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Police tell abusers: 'We know how you work, we are coming for you'

Senior investigating officer Detective Inspector Simon Morton, who was praised by the judge for his work on the abuse ring case in Oxford, has reassured victims of abuse that they will be helped by police and warned offenders:

" We know how you think, we know how you work, be under no doubt, no doubt, we are coming for you."

Outside court he said:

Today is a great day for the victims. At last they have seen justice.Tonight, when the girls go home, they can go home in confidence, knowing that these men that have caused them so much pain are behind bars.

But, more than that, this shows every victim in the country that justice can work and it can work for them.

And I put a plea out to them - if you have suffered in the same way that our girls have suffered, please come forward and tell your story, we can help.

There is another message here and the message is this - if you even think about carrying out or committing the sort of sexual atrocities that we have seen in this case then think again.

Look over your shoulder and keep looking over your shoulder.

We know how you think, we know how you work, be under no doubt, no doubt, we are coming for you.

CPS promises support to abuse victims

The Crown Prosecution Service (CPS) has promised that victims of abuse will be supported by the agency and police in future after seven men were sentenced for the abuse of girls as young as 11 in Oxford.

The abuse these girls were subjected to was truly appalling. Today’s sentences reflect the seriousness of the offences, and the young age and vulnerability of the victims when the offences were committed.

This is an important point for other victims out there, who may think that they won’t be believed because they too seemingly ‘agreed’ to sexual activity. The background and context of such sexual activity is of crucial importance and victims who are forced to succumb to it by the use of such tactics do not, in the eyes of the law, consent to it. Their freedom to make a choice has been cruelly taken away from them.

This case shows our approach is working, and I urge any victims of sexual offences to come forward and report their abuse to the appropriate authorities. We and the police will listen and support you.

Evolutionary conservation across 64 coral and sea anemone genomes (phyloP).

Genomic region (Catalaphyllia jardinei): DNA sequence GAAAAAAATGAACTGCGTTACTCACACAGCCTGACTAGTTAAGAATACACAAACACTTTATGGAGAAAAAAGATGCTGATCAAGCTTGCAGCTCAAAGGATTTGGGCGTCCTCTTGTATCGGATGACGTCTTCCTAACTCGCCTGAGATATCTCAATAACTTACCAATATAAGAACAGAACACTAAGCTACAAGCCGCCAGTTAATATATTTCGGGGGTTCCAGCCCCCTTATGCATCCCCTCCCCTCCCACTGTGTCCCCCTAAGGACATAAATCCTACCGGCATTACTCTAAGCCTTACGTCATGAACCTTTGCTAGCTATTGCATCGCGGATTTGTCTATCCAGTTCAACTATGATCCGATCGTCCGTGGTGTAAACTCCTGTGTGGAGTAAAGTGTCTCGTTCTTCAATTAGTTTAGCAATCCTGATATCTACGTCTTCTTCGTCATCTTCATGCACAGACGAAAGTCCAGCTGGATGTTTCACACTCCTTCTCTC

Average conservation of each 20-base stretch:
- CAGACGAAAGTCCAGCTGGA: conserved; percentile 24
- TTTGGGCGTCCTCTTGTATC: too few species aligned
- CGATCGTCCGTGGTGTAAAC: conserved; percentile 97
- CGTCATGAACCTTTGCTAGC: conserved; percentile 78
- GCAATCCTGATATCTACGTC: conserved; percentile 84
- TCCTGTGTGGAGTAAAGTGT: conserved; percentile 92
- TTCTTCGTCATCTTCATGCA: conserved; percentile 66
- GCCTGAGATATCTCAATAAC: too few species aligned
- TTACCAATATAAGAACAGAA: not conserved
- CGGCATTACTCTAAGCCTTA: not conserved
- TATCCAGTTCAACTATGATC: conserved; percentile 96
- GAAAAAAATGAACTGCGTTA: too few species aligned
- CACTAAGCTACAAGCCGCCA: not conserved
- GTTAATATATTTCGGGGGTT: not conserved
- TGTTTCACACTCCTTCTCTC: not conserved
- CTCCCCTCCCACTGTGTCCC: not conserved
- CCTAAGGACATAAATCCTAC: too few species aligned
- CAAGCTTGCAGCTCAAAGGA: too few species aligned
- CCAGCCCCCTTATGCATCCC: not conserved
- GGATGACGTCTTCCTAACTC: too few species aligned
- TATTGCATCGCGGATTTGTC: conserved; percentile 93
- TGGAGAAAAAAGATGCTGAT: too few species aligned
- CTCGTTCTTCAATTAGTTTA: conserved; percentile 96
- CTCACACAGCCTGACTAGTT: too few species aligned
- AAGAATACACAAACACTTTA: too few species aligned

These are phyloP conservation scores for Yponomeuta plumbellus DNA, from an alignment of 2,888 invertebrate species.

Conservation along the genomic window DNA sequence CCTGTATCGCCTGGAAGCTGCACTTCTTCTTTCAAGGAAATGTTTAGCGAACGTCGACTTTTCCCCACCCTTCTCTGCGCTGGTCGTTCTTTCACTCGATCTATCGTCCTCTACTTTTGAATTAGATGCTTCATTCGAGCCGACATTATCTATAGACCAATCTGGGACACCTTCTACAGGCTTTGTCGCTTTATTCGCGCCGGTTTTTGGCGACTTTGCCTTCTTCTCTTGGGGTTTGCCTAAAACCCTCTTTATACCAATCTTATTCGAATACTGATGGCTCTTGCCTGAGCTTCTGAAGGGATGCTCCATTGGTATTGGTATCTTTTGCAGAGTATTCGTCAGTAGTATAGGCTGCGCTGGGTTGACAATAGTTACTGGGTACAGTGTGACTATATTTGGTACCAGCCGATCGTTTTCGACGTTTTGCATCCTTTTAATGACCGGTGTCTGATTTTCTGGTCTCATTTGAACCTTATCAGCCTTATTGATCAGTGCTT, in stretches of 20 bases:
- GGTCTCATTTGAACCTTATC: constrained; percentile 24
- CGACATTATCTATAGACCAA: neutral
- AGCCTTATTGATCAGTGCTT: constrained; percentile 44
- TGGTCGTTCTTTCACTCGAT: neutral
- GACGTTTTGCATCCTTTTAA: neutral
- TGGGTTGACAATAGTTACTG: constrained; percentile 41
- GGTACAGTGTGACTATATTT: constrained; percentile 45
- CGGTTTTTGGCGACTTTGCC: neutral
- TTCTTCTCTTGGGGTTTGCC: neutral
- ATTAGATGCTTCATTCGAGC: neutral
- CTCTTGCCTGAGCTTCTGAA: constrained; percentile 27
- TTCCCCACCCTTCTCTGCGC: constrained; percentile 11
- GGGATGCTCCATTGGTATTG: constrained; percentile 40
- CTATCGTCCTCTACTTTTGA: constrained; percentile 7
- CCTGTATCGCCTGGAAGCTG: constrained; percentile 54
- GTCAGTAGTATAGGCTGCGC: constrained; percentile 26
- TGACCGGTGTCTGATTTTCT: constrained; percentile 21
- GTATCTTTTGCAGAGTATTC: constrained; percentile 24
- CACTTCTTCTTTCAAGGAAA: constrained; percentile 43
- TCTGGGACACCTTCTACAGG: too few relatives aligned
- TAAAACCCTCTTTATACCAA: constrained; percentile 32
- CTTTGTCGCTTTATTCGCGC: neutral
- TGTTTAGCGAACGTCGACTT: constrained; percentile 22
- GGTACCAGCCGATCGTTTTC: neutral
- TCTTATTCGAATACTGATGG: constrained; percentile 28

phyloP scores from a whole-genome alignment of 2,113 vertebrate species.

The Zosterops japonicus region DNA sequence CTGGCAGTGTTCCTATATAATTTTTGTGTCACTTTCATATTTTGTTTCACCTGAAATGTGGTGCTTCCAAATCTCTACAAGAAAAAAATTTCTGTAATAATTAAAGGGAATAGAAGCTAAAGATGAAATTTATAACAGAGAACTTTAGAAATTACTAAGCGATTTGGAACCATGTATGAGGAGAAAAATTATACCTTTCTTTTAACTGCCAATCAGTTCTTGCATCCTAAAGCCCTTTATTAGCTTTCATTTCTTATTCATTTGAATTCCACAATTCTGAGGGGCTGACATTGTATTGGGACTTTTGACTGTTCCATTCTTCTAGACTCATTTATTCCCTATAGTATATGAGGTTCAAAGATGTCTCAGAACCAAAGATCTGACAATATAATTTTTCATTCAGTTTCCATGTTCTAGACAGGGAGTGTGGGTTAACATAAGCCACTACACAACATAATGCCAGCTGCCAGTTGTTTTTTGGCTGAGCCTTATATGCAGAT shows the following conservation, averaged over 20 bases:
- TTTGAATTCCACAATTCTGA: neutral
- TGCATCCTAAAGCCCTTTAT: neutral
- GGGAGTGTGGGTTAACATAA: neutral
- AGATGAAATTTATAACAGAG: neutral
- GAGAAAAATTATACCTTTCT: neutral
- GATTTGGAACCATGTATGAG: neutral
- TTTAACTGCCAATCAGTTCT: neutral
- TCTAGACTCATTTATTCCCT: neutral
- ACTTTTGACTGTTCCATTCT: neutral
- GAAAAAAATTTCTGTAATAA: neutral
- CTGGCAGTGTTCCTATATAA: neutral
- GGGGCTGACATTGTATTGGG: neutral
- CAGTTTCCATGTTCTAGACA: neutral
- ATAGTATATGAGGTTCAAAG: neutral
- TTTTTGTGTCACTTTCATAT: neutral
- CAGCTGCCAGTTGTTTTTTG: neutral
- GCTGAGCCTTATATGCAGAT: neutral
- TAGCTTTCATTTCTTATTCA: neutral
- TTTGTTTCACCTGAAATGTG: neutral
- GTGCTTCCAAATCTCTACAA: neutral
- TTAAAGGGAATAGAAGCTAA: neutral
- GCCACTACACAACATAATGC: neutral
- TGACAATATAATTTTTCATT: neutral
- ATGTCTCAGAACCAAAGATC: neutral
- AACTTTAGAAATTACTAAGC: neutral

– Baljit Ubhey, Chief Crown Prosecutor for CPS Thames and Chiltern

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Thames Valley Police: this is justice for the victims

This is a great result for the victims. At last they can see justice has been done.

These men have received a total of at least 95 years. The girls can now start to move on with their lives knowing the men that caused them so much pain are locked up.

More than that, every victim around the country can see that justice does work. If you’ve suffered like these girls have, please come and tell us your story, we can help you.

There is another message here. Anyone out there who even thinks of committing sexual atrocities like these needs to look over their shoulder and keep looking over their shoulder.

We know how you work, we know how you think. Be in no doubt, we are coming for you.

– Senior Investigating Officer Simon Morton, Thames Valley Police
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NSPCC: Oxford authorities took too long to act

The NSPCC says that the authorities in Oxfordshire did not take action soon enough to stop the abuse of young vulenerable women in care.

Peter Wanless, the NSPCC CEO said: "“Whilst we recognise the authorities in Oxford did eventually take effective and coordinated action, this took far too long".

"There was a systematic failure to stop the gang earlier and protect the girls who raised the alarm on several occasions".

"The trial revealed that staff knew one of the girls was being sexually groomed yet no immediate action was taken".

" We need a fundamental shift in how the system treats vulnerable young people with all carers acting as good parents would when children are at risk".

“The positive development from all of this is that professionals are now treating the girls as victims and not delinquent children".

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